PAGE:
REVIEW: Three Dark Crowns

Quick summary: Dark, savage and mesmerising. 
Rating: ★★★★★
Try this series if you like: V.E Schwab, Neal Shusterman and Susan Dennard.


Read the full synopsis here

I bought and finished this book in two evenings worth of reading. The transitions between the points of view of the three sisters keeps you flipping the pages because you want to see what happens to the character after you’ve left them, and the more Blake unfurls tiny nuggets of information about each character, the more you are desperate to get to the next big reveal. I loved this book, and can’t wait to get into the next books in the series! I would also like to note at this point that I think Kendare Blake is exceedingly awesome, not least because her pets are called Tyrion Cattister, Obi-Dog Kenobi, Agent Scully and Armpit McGee. 

There is brutality and the promise of violence dripping off every page of this book – the very premise of it is that these three sisters have to attempt to kill each other to win the crown. Kendare Blake presents romantic, platonic and familial relationships, all while asking how much a person has to do before you can’t forgive them anymore, and questioning what truly makes a family. This exploration of human relationships is a real highlight of the book.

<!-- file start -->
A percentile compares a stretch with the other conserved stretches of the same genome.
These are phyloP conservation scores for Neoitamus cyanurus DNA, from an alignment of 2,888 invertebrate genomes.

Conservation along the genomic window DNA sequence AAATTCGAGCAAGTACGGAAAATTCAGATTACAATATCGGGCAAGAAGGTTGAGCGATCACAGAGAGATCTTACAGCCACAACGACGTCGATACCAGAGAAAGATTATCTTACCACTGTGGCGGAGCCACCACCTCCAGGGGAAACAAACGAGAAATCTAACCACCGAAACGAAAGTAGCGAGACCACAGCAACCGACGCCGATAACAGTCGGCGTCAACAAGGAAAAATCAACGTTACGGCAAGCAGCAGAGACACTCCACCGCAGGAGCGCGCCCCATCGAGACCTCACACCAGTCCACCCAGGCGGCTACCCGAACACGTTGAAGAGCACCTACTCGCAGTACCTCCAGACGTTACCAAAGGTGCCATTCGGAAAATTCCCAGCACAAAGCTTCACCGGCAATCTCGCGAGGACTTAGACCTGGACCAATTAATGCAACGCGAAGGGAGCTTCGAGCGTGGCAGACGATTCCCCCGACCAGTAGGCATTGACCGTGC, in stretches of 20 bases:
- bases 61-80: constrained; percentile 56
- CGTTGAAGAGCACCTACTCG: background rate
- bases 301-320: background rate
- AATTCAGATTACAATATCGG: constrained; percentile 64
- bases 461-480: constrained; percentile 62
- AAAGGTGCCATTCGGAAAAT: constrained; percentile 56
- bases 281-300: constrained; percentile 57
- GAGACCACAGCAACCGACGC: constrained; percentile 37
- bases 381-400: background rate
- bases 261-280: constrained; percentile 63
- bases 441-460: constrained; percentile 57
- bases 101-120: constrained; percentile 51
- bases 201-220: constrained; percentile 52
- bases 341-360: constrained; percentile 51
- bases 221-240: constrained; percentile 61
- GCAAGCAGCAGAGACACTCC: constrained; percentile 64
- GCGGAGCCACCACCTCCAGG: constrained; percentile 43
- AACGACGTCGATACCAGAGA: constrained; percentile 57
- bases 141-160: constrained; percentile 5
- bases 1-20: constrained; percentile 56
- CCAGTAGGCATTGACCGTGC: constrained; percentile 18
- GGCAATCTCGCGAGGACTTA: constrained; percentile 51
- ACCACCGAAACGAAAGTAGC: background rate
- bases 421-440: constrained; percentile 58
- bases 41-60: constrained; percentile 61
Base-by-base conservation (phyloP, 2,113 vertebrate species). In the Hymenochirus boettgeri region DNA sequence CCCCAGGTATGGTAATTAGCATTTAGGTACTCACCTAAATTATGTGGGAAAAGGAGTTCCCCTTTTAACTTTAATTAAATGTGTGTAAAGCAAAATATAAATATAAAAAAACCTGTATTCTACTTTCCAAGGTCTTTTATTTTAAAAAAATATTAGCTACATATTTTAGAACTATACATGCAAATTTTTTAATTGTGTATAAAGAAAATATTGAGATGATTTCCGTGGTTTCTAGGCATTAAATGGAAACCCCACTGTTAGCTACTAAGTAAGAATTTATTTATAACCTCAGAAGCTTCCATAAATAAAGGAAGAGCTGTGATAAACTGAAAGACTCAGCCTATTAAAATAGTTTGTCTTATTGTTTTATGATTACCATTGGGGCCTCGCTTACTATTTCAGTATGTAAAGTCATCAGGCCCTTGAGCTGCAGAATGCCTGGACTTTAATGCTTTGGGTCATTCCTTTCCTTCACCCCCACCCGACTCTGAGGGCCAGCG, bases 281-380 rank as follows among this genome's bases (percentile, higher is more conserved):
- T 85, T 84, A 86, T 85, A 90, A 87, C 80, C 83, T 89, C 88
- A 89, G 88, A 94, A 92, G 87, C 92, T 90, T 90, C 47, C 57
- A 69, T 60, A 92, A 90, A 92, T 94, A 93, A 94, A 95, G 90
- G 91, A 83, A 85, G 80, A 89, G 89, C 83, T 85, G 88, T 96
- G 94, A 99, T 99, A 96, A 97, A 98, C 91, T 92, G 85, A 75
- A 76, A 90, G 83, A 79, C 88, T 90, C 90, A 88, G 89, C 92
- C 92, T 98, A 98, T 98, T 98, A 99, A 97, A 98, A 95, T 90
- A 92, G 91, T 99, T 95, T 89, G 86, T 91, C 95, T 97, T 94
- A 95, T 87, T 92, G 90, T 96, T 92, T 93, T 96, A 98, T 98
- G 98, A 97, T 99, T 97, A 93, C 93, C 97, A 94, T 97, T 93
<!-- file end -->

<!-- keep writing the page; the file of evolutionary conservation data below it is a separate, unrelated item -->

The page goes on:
The character development in Three Dark Crowns was also interesting and well thought out. At first, admittedly, it is confusing because there are lots of characters, and as it hops between the three queens, you don’t really get time to sit and figure it out as the plot unfolds. I also worried that there wouldn’t be enough development of the queens because it hopped between them so much. In the end, I didn’t see this as much of a problem, because the key characters came up often enough that you recognised them and the queens did get enough air time to give us an insight into their characters. As the book progresses, Blake cleverly weaves the personalities of the three sisters into your heart, and you soon realise you would be devastated for any of the three to die.

One thing I would have liked to have seen more of in the book would be a bit more world development. I am a sucker for knowing all of the little cultural details about the world I’m reading about, and I feel that this was the only element lacking ever so slightly from this book. Of course, this is only the first book and as I progress through the series I may get more insight into the world. There were some details, such as the Naturalist hunt, which were lovely, and ultimately it just comes down to personal preference. In my opinion, it does not take away from the overall success of the book at all. 

To summarise, I thought this book was great! Blake’s plot and character writing are fantastic, and she really keeps you on your toes the whole time. For anyone tempted to put the book down and not finish it (I see you, DNF’s…) I definitely say even if you struggle at the start of book, definitely push on because the final third is particularly good – the plot twists are spectacular and the character writing starts to really come to fruition. Three Dark Crowns is dark, savage and mesmerising. Give it a read.